If you've read the article on the small markets, I'm sure you're probably crunching the numbers. You don't believe me. I understand.
I wouldn't either because right now there are two camps in the fitness industry: 1) The studio gym camp led by individuals like Thomas Plummer, Frank Nash, Bedros, and Rachel Cosgrove. 2:) The franchise gym camp that finds large markets, entices them with low prices, and hopes 80% of the members don't show up. Neither camp likes small, tiny markets because their models don't work there.
Plus, you've probably never been in a town that's so small that it has only one stoplight. In fact, you probably didn't even know they existed. They do. In fact, according to the census, there are 31,000 of them with less than 10,000 residents. I live in one.
This is different. This is new. This is small.
So, how do your numbers look?
The Break-Even Point of The Small Town Gym
Let me just throw some numbers out there and see how they stack up...
Let's start with the expenses:
- Rent - $2500, assuming around 4,500 sq. ft. at $6 per sq.ft
- Payroll - $1000, assuming you aren't paying yourself for the first 3 months
- Equipment Loan - $1000
- Utilities - $600
- Phone/Internet/POS Software - $300
- Security - $200
- Insurance - $200
Total - $5,800
Now, to keep it simple, instead of looking at revenue, let's just look at the break-even point (BEP) if our average membership is $30 per month.
BEP - 194 members ($5,800/$30)
So, every dollar from every member over the 194th member goes into your business' bank account. You can do with it as you please. Pay yourself. Buy more equipment. Reduce your hours at the gym, and pay someone to replace you. It doesn't matter. You're the boss, and you can do anything you want with it.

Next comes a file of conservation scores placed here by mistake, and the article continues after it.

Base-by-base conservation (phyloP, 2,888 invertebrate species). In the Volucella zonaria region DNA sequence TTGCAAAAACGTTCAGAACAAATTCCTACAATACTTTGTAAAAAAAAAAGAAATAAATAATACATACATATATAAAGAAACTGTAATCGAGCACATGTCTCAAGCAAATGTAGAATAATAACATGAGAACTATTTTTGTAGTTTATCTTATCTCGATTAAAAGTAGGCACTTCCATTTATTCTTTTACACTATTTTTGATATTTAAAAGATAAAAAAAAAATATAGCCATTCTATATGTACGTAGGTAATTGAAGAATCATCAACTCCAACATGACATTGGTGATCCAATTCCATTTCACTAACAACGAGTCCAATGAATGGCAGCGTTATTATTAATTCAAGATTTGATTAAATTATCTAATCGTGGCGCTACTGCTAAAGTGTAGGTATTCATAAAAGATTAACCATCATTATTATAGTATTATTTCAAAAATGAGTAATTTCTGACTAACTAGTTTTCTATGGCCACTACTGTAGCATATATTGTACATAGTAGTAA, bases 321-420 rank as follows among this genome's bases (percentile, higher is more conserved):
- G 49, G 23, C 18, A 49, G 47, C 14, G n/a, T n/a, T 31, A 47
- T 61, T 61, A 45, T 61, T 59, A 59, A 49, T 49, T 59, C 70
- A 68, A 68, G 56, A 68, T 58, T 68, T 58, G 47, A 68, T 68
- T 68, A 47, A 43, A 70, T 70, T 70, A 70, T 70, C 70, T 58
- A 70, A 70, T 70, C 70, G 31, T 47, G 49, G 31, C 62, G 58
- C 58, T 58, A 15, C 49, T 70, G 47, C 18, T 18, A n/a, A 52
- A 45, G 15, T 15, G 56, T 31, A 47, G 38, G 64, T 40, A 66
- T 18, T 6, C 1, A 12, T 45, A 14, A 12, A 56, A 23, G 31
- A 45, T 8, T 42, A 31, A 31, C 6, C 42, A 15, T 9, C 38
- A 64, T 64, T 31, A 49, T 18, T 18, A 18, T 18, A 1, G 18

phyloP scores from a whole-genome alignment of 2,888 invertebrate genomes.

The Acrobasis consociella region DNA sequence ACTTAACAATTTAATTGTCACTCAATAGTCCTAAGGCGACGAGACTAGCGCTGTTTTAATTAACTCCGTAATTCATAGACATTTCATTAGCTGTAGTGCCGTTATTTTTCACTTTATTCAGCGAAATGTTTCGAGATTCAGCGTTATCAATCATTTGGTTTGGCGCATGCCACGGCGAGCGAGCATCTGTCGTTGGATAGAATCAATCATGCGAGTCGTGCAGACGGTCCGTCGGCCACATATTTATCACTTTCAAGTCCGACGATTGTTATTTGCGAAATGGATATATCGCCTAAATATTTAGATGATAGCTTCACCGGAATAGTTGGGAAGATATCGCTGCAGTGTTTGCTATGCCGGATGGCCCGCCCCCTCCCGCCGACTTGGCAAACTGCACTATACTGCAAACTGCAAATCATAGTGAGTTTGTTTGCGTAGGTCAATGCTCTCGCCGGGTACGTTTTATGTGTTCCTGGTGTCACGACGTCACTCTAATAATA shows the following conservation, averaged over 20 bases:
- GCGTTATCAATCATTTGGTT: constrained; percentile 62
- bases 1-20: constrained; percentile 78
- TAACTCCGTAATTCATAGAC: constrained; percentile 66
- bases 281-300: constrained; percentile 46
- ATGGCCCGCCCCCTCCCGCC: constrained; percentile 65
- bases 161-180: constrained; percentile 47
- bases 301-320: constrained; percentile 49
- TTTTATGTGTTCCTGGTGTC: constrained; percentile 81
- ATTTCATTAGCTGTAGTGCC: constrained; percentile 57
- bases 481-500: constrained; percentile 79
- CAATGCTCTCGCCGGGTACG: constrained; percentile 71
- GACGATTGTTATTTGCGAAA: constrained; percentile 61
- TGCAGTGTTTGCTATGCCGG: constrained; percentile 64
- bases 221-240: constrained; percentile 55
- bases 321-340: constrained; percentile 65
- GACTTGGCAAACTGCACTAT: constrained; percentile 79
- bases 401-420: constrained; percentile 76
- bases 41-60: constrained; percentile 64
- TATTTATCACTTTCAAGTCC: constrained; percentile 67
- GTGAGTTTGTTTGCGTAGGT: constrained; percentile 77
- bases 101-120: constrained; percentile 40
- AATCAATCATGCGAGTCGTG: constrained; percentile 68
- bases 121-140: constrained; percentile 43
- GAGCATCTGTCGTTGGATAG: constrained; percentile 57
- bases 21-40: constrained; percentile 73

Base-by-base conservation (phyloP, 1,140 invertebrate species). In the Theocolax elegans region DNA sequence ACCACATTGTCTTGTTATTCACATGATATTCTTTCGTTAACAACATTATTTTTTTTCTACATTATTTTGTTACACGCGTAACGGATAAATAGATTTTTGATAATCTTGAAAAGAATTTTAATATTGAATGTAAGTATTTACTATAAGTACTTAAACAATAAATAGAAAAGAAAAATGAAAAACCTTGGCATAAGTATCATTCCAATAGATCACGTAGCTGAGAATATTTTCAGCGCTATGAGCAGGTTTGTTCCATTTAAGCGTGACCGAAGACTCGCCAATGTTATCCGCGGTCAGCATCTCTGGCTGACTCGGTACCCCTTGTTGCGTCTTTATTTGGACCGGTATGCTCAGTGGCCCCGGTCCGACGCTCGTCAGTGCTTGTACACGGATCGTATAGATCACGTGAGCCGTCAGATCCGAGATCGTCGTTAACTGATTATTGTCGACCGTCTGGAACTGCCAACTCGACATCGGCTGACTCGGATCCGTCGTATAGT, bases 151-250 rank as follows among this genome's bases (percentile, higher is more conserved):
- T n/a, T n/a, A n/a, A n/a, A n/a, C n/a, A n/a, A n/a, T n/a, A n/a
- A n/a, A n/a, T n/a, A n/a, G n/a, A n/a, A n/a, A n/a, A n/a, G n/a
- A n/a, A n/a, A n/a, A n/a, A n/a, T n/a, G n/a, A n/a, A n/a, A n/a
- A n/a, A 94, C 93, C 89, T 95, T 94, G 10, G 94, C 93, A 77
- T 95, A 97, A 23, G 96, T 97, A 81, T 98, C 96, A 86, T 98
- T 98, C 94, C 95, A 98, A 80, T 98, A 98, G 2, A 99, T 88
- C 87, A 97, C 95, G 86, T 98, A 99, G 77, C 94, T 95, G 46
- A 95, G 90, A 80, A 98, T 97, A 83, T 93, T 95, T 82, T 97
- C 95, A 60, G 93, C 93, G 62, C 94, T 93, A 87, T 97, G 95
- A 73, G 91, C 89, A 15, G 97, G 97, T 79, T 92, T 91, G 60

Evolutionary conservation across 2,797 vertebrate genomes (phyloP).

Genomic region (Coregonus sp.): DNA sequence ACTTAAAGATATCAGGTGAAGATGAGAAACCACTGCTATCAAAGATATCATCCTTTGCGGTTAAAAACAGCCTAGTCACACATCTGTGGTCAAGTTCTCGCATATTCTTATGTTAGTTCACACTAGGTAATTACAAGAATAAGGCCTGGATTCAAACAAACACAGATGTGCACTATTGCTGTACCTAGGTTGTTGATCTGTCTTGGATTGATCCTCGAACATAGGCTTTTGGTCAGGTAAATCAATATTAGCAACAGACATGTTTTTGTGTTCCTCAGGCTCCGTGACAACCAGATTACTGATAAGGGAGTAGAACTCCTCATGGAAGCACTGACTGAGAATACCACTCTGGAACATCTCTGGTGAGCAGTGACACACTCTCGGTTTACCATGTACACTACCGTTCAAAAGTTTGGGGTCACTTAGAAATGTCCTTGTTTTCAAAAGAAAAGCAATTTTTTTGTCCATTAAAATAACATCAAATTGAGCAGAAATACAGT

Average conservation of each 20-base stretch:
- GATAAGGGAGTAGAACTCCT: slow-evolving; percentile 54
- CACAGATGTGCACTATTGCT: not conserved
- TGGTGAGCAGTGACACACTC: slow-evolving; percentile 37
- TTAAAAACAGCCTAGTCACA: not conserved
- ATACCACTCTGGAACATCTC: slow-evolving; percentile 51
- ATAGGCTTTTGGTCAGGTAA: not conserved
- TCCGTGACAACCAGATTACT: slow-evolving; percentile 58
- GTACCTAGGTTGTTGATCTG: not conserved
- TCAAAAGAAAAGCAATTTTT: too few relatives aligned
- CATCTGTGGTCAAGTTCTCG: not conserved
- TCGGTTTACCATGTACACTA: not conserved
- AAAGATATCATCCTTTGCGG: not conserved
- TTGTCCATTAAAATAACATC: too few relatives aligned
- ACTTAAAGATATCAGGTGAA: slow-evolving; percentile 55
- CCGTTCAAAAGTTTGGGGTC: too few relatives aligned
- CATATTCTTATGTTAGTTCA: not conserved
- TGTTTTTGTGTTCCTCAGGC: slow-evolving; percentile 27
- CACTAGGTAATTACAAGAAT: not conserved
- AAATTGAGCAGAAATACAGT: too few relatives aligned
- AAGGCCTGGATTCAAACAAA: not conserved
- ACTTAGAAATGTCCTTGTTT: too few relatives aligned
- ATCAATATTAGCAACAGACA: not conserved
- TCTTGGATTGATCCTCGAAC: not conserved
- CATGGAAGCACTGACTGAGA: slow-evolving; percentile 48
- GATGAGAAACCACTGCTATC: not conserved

And remember, that doesn't count the income from any additional revenue streams you have. That's just from your primary, automated stream of revenue from gym memberships that is independent of you ever stepping foot inside your gym. The gold lies in these additional revenue streams.
Not too bad right?
And how do you know if my small market can support a gym?
You won't. But, you can make an educated guess.
In Illinois, there's a 19.8% gym participation rate. I tend to cut that in half, as I've found small towns tend to be a little less active. That's a very conservative estimate. So in a small market of 4,000 people, I can estimate I have a pool of potentially 360 members, well above my break-even point.
Another very non-scientific way to make an educated guess if your market can support a gym is to see if the community has an independent pharmacy and a grocery store. If it has both, it can usually support a gym.
And what is the significance of 300?
We've found the number 300 to be pretty significant, beyond the awesomeness that was the movie. With 300 members plus one or two additional revenue streams, an owner can expect an $80,000 salary working less than 24 hours per week. At 400 members, an owner can expect $100-$125k per year working less than 24 hours per week.
Although that's not going to allow you to retire early, it could easily provide you with a comfortable living, or as this article states - happiness. Plus, you now have freedom and independence as well as the three drivers of motivation according to author Danial Pink. And best of all, it's better than the $33,120 the average personal trainer makes in a year.
Think small. Act small. Dream big.